Lots of people do it. Good people, even. Because they don’t think it’s a big deal. It’s hard for me to even call it what it really is.
I’ve been mulling something over and over in my head the last couple of days. I was pinged on Ravelry when “verypink” was mentioned in a group. Usually I visit these groups and I’m pleased with what I see. People I don’t even know saying nice things about my patterns and videos! This, of course, always brings a smile to my face.
But this time was different. I went to the group and read a post from a woman who purchased one of my patterns + video tutorials, found it helpful, and offered to share the file (for free, presumably) with anyone reading the post. All of my patterns are copyrighted and this isn’t okay – and it’s even worse in a public forum.
I didn’t know how to proceed for a few reasons. First, this woman isn’t really a thief at heart. She offered the pattern up to be NICE to the other folks in the group, not really thinking that it would impact the person selling the pattern. Second, I have to assume this sort of thing happens all the time, so I can’t really control it. Third, to say something in the forum against this could make me look like a raging bitchhog, and that’s not an image I want to be associated with me and my business.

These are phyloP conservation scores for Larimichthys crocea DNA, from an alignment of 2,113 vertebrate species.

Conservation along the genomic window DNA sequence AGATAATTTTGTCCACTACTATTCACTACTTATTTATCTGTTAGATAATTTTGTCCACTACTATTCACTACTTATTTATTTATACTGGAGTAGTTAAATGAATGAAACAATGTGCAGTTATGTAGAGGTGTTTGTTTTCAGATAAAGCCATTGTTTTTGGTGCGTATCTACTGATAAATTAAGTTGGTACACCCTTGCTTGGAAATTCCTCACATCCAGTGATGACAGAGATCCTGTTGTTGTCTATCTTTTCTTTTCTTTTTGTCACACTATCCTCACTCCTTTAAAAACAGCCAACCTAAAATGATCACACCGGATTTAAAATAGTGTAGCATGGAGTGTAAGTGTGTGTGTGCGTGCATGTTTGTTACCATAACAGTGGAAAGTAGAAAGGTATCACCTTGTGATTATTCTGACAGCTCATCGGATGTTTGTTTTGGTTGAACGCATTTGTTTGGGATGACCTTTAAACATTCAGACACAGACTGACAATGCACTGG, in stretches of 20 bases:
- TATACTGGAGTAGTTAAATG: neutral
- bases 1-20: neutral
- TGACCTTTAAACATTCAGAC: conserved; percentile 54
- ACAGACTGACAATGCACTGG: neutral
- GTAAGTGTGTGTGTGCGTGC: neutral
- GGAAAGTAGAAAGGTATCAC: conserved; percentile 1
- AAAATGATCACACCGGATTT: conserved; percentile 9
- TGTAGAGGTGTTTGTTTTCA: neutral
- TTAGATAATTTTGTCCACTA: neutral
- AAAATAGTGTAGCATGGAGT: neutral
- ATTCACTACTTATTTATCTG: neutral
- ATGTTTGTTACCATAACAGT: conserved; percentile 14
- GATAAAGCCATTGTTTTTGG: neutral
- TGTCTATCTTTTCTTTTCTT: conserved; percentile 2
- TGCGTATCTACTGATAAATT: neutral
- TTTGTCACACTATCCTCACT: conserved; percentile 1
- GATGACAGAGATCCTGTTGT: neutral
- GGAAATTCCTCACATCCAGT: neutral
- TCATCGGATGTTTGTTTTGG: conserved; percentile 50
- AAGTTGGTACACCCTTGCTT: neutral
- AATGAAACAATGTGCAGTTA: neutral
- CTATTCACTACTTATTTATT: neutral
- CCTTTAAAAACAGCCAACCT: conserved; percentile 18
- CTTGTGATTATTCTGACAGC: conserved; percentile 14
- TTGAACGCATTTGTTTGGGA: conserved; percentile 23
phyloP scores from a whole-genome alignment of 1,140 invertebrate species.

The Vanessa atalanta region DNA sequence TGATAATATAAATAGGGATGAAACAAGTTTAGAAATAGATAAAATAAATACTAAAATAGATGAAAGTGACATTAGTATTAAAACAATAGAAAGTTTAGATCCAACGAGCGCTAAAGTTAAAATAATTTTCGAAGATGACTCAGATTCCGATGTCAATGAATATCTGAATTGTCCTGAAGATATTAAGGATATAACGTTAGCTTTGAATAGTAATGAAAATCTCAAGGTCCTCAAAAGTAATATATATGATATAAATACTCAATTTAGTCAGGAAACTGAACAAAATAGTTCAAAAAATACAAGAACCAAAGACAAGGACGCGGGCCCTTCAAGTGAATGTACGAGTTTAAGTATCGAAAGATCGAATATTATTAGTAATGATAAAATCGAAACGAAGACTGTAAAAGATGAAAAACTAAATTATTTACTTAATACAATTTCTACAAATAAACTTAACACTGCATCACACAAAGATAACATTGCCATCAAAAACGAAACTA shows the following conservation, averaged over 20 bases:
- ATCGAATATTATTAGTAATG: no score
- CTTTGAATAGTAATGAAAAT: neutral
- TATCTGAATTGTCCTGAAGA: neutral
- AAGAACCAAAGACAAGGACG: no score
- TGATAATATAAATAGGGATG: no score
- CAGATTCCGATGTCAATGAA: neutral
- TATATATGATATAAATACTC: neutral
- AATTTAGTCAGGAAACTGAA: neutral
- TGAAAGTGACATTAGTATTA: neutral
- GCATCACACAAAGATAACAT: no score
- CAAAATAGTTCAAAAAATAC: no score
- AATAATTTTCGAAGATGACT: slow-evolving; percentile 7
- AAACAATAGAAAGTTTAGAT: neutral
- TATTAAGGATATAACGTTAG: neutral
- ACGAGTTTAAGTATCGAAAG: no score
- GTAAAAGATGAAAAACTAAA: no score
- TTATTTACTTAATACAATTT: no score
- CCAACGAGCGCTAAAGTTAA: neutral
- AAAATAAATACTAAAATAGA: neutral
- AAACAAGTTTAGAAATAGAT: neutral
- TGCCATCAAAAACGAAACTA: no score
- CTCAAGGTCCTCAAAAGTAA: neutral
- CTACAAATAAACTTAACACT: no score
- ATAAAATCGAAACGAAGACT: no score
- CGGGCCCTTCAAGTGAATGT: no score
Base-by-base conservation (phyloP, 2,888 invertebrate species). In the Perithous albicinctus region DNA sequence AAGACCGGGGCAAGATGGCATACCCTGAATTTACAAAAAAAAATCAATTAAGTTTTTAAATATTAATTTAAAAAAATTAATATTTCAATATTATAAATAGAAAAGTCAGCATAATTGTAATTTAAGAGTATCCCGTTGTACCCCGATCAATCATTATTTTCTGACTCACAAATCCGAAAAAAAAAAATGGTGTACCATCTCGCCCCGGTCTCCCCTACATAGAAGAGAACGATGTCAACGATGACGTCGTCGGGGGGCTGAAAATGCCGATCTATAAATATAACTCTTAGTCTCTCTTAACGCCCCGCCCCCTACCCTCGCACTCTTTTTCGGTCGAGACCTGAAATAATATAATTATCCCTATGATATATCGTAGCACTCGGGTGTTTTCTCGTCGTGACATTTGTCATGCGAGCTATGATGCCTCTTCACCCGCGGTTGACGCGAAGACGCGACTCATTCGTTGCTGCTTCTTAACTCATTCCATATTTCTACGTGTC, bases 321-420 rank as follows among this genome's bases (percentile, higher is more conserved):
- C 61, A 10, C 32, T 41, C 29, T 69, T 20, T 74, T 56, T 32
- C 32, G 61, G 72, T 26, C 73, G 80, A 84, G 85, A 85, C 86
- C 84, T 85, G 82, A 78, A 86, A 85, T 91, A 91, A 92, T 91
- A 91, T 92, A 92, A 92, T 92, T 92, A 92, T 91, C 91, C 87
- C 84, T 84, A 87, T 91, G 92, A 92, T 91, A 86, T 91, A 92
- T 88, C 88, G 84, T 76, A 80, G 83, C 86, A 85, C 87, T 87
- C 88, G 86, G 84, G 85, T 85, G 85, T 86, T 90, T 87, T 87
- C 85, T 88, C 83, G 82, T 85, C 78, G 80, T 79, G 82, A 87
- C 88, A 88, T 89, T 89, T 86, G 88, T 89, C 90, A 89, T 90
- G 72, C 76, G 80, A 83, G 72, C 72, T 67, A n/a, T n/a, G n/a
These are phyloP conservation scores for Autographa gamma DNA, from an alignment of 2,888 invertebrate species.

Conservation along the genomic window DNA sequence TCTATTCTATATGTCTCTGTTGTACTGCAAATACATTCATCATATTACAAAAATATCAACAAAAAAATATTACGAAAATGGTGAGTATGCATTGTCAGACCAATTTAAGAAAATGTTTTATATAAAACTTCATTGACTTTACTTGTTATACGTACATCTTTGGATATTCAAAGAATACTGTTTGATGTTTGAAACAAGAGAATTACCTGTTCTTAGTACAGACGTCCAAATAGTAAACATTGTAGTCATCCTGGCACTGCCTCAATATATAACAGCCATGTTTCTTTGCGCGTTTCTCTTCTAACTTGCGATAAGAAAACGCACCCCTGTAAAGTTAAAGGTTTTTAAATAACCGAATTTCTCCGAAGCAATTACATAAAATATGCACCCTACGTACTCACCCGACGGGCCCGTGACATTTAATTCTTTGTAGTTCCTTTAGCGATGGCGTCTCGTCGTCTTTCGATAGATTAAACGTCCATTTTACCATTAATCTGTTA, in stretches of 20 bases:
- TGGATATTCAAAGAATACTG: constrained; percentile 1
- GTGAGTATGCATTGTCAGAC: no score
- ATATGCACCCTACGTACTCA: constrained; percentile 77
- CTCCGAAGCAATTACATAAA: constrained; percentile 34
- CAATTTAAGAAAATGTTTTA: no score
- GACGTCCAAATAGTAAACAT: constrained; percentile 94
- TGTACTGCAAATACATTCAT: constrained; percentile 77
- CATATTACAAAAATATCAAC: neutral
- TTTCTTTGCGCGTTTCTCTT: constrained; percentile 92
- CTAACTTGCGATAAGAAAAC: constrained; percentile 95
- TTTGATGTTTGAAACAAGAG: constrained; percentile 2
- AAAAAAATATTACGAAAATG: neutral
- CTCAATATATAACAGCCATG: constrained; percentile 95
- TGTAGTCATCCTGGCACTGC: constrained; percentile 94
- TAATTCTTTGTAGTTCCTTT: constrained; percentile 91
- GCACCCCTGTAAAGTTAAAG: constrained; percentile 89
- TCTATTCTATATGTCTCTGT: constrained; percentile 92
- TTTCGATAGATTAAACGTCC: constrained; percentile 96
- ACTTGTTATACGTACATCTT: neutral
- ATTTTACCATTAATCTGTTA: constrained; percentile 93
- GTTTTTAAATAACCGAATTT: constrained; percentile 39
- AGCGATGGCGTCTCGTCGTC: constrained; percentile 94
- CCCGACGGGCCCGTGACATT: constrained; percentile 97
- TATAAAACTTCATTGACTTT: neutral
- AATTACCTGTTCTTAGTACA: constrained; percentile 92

Then I got pretty annoyed with myself. Why would I worry about looking bitchy when I’m only asking people to please not steal patterns? These same people would never consider stealing yarn or needles or row counters or stitch markers for a project. But emailing a copyrighted pattern to their friends feels different than a real five-finger discount.
So I ask on behalf of all of the designers that sketch an idea, buy yarn for it, swatch, cast-on, knit, rip out, re-knit, take notes, measure, calculate, bind off, block, size up, size down, type out, photograph, publish, and post. If you enjoy knitting our patterns, tell the world about it! But please don’t share copyrighted patterns with your friends. Even though it seems like no big deal.
I imagine most designers (myself included) would not be able to afford to do what we do if everyone continues to think it’s okay to share. This issue is huge for me as a designer, considering the weeks of additional work it takes to shoot just one video tutorial.
A follow up to the story – I asked my friend Kelly for her opinion on the matter of the woman on Ravelry offering to share her pattern. Kelly is a friend, a regular student, and a moderator on the Verypink Designs group on Ravelry. Kelly jumped into action right away, and posted a nice reply in the forum, reminding everyone that copyrighted patterns are for personal use only. I checked Kelly’s post a few hours later to see if there were any replies, and two people had hit the “disagree” button.
Makes me sad.
Okay, off my soapbox. Here is a handsome photo of Ike to lighten the mood. 🙂